The return of Lance Armstrong


September 25th, 2008 by



So Lance is Back: Is he bored? Does he think the level isn’t moving on enough? – Did he think when the groupe maillot Jaune took 42 minutes to ascend Alpe Duez during this years Tour, ‘that’s not very quick, I can do that again‘? Has he got a point to prove regarding the plethora of doping allegations levelled against him over the course of his record breaking 7 Tour de France titles? Hmm…. who knows, but it sure isn’t for the Benjamin’s – for he is racing for free! No, at 37, Lance is racing for cancer. Simple as that he says.

Although he never once tested positive, it would seem more than amazing that so many of his greatest rivals have gone on to admit to using performance enhancing drugs, or quite simply, been caught. Mind you, Jan Ullrich and Ivan Basso never tested positive for PEDs either….. so how does Lance go about shifting this opinion? Well by getting back on the bike of course. In a completely open and fully transparent way. – By bringing a film crew along to record everything. – Including his independant anti-doping plan, which involves anti-doping expert Don Catlin supervising biological monitoring of him throughout his training and racing schedule. – Not that a film crew is able to edit anything of course? Is that too cynical of me?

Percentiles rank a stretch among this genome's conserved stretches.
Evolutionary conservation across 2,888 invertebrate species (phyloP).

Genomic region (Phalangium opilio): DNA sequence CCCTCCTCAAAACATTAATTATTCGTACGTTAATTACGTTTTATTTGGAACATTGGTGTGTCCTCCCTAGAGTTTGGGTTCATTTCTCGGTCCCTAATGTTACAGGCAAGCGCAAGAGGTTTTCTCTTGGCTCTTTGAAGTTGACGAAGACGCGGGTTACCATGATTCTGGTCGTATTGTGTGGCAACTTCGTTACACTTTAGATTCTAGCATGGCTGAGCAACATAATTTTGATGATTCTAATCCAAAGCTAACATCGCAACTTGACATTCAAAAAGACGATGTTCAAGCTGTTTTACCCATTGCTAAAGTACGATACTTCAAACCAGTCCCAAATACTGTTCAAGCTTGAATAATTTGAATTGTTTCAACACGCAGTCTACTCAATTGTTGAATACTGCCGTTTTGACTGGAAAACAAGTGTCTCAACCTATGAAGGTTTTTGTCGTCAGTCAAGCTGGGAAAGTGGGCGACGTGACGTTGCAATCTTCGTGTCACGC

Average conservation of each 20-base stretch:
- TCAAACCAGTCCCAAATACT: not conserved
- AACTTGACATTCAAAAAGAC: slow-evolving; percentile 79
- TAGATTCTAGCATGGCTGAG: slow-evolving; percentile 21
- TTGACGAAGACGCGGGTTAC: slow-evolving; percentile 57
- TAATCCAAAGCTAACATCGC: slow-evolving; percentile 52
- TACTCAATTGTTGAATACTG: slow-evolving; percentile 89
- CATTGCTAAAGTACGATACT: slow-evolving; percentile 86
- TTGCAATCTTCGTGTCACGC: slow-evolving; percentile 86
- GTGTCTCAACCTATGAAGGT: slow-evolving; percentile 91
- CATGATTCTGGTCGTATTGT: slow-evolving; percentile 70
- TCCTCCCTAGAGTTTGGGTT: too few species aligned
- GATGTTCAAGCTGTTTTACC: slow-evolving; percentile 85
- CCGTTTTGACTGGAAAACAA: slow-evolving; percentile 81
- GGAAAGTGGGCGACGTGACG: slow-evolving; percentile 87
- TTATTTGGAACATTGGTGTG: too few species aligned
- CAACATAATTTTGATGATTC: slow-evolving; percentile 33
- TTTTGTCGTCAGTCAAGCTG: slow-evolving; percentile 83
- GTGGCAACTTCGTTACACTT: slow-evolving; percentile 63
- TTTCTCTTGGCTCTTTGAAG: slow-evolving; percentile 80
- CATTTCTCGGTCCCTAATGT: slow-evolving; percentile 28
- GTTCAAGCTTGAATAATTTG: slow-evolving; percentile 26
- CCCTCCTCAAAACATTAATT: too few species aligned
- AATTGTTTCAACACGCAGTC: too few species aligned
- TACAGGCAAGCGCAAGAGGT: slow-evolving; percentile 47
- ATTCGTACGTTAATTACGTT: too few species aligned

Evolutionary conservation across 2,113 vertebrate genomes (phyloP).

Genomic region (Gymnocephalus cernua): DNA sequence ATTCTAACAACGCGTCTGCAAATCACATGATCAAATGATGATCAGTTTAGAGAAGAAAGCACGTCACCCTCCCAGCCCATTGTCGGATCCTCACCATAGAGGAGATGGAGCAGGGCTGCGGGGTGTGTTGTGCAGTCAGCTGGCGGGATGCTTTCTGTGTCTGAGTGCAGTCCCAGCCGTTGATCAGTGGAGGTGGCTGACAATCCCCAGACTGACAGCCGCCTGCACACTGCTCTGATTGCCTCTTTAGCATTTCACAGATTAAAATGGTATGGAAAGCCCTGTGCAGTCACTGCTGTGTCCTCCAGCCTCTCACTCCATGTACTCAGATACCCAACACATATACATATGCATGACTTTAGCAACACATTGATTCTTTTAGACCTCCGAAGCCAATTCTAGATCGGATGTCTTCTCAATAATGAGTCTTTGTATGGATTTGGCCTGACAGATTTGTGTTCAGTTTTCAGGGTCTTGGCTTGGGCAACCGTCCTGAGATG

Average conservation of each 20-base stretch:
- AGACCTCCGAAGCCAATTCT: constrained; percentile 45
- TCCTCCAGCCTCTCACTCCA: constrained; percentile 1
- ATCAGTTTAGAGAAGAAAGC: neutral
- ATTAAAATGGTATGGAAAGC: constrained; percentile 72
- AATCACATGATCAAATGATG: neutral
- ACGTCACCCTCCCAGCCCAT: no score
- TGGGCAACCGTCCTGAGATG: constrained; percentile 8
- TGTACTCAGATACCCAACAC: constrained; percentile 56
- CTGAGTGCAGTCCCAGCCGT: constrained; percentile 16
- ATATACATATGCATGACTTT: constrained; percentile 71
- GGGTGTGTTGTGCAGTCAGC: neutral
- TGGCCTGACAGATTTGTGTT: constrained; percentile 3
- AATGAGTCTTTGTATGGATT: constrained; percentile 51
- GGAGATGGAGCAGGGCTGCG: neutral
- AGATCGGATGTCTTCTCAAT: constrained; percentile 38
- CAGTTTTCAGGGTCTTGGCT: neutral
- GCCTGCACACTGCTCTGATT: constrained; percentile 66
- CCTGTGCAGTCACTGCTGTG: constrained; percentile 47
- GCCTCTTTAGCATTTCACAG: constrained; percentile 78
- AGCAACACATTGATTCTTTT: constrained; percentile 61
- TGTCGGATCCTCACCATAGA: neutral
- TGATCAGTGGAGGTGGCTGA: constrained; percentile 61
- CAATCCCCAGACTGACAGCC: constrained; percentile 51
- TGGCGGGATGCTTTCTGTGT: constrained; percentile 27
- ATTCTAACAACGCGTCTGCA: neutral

The risk would seem to be great. There appears to be a lot to lose, and not so much to gain – on a competitive level. The driving force behind much of the previous hype was that he represented some form of natural phenom, with this massive engine; a huge VO2 max the likes of which was never seem before or after…. Sure, his highest value of 85ml/kg/min is significant, but not compared to Greg Lemonds’ monster 92.5ml/kg/min. In fact, none other than Lance’s controversial coach Michele Ferrari described it as “an excellent value, but common to many other pro athletes that obtained far inferior results in their careers”.

However, the flip side of all of this is the huge exposure cycling is now about to gain, plus the much bigger picture; the prospective benefits for cancer research.  He has stated that his primary focus is on the cancer campaign, and that alone is his major motivation for returning to the professional peleton. Already he has instigated much change in his home State of Texas – he has secured $3 Billion to support the Cancer Prevention and Research Institute of Texas. His hope is to secure money all over globe to continue this work; “with this campaign we feel that by racing the bicylce all over the world, starting in Australia, and ending in France, it is the best way to promote this initiative, it’s the best way to get the word out”.

Despite everything, I, like many, see Lance as a massive inspiration. I’ve even got a poster of him on my wall that says “I rode, and I rode, and I rode. I rode like I had never riddden, punishing my body up and down every hill I could find….. I rode when noone else would ride”.